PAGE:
There is a very good factory manual available for the series E trucks . It was printed in both a regular version and a U.S. government WW1 military contract version.  Both provide quite in depth information on the mechanical aspect of these trucks.  They are often found on ebay at widely varying prices. There seems to be quite a few more manuals around than trucks so a bit of patience should turn one up at a reasonable cost. I think I paid less than $50.00 for my copy.  If you see this in time there is one on ebay about to close for $35.00. The cover is a bit dog eared but that seems like a very decent price. Also a couple of others at closer to $100.00

 They are great old trucks , you should expect years of interesting ownership. 

 

Greg

 

Edited by 1912Staver (see edit history)
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2 hours ago, 1912Staver said:

As I mentioned above there is a very active Packard truck owners group { usually known as the "PTO"}. It is based in Pennsylvania however it has members in several country's . David Lockard is the central figure and main keeper of the flame for these old brutes. 

 There is a very good factory manual available for the series E trucks . It was printed in both a regular version and a U.S. government WW1 military contract version.  Both provide quite in depth information on the mechanical aspect of these trucks.  They are often found on ebay at widely varying prices. There seems to be quite a few more manuals around than trucks so a bit of patience should turn one up at a reasonable cost. I think I paid less than $50.00 for my copy.  If you see this in time there is one on ebay about to close for $35.00. The cover is a bit dog eared but that seems like a very decent price. Also a couple of others at closer to $100.00

 They are great old trucks , you should expect years of interesting ownership. 

 

Greg

 

Greg,

 

yes I have been in touch with Dave, very knowledgeable and he sent me a copy of the manual he has. I was looking for something that shows the head coming off. I assume the head is separate from the cylinders and that the cylinders are separate from the lower block?

 

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Sorry but these have a non-detachable head. Removal is not that bad as long as you go slow and steady.  I notice the original post states the engine is seized, this will definitely complicate things. I am not sure if you can lift the block clear with the pistons and con rods still in place as my engines were not seized when I dismantled them. The big end on the con rod is quite large so I have a feeling you may not be able to lift it up through the crankcase opening.  That means you will most likely need to free the pistons in their bores before lifting the block, all the standard techniques are well documented on forums , net , etc so I won't waste space here. Time, ATF, heat ,cold, more heat, Lots of patience!!

 Keep us posted, your truck looks to be remarkably well preserved!

 

Greg

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10 minutes ago, 1912Staver said:

Sorry but these have a non-detachable head. Removal is not that bad as long as you go slow and steady.  I notice the original post states the engine is seized, this will definitely complicate things. I am not sure if you can lift the block clear with the pistons and con rods still in place as my engines were not seized when I dismantled them. The big end on the con rod is quite large so I have a feeling you may not be able to lift it up through the crankcase opening.  That means you will most likely need to free the pistons in their bores before lifting the block, all the standard techniques are well documented on forums , net , etc so I won't waste space here. Time, ATF, heat ,cold, more heat, Lots of patience!!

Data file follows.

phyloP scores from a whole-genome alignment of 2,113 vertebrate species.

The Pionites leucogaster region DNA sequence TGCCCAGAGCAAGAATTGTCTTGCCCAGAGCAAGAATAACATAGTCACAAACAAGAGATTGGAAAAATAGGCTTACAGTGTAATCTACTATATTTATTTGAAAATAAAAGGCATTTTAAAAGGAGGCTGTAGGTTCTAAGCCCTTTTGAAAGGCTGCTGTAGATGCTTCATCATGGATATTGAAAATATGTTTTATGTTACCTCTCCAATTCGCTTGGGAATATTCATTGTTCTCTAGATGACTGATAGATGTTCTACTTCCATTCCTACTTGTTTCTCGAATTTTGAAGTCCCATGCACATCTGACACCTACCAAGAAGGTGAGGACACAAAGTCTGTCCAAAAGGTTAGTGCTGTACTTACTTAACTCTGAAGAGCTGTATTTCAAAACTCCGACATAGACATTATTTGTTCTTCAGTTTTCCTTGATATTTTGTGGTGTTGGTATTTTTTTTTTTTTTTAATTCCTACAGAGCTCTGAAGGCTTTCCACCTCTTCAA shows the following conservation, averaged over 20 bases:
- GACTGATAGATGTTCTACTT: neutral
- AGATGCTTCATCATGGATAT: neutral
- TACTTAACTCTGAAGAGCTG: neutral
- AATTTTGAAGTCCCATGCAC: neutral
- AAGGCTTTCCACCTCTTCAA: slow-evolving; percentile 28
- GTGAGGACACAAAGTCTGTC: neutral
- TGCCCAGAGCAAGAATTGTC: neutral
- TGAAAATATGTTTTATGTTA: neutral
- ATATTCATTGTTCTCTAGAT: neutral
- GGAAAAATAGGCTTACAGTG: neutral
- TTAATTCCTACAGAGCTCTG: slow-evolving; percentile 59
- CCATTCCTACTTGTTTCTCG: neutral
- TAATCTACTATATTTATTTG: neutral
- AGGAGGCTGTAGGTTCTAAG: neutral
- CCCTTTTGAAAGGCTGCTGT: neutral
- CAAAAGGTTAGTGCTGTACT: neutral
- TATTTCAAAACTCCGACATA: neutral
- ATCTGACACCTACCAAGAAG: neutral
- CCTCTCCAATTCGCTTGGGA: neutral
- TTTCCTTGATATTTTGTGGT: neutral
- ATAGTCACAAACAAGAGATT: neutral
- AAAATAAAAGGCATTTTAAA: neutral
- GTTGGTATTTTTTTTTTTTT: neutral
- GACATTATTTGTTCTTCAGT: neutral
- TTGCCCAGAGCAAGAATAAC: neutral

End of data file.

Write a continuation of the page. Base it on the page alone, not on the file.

Keep us posted, your truck looks to be remarkably well preserved!

 

Greg

thanks, yes I began soaking with linkages and everything from day 1 and put mouse milk down the cylinders. a week after that I started with ATF. 

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22 minutes ago, 1912Staver said:

Sorry but these have a non-detachable head. Removal is not that bad as long as you go slow and steady.  I notice the original post states the engine is seized, this will definitely complicate things. I am not sure if you can lift the block clear with the pistons and con rods still in place as my engines were not seized when I dismantled them. The big end on the con rod is quite large so I have a feeling you may not be able to lift it up through the crankcase opening.  That means you will most likely need to free the pistons in their bores before lifting the block, all the standard techniques are well documented on forums , net , etc so I won't waste space here. Time, ATF, heat ,cold, more heat, Lots of patience!!

 Keep us posted, your truck looks to be remarkably well preserved!

 

Greg

Greg,

 

during original assembly wouldn't the connecting rods be assembled from coming down from the top? 

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 Good point! It's been about 15 years since I stripped mine down and my recollection is getting a bit hazy.  However you are correct,  the opening in the top of the crankcase should be large enough. My pistons and rods are packed away in storage so I can't try one out .  It's a lot easier to deal with the block once it is separated from the crankcase. And you might find some of the pistons are still free.  Still a substantial mass to maneuver .

  What size is the truck ? They all look more or less the same but as the ton rating goes up so does the size of many of the parts.  My restoration project is a 2-2 1/2 ton  and I also have a rougher 3 - 3 1/2 ton that I bought for parts before I learned that 99% of the 3 ton is about 20 % larger. . All the parts look the same however almost nothing interchanges. It makes great yard art.

 

Greg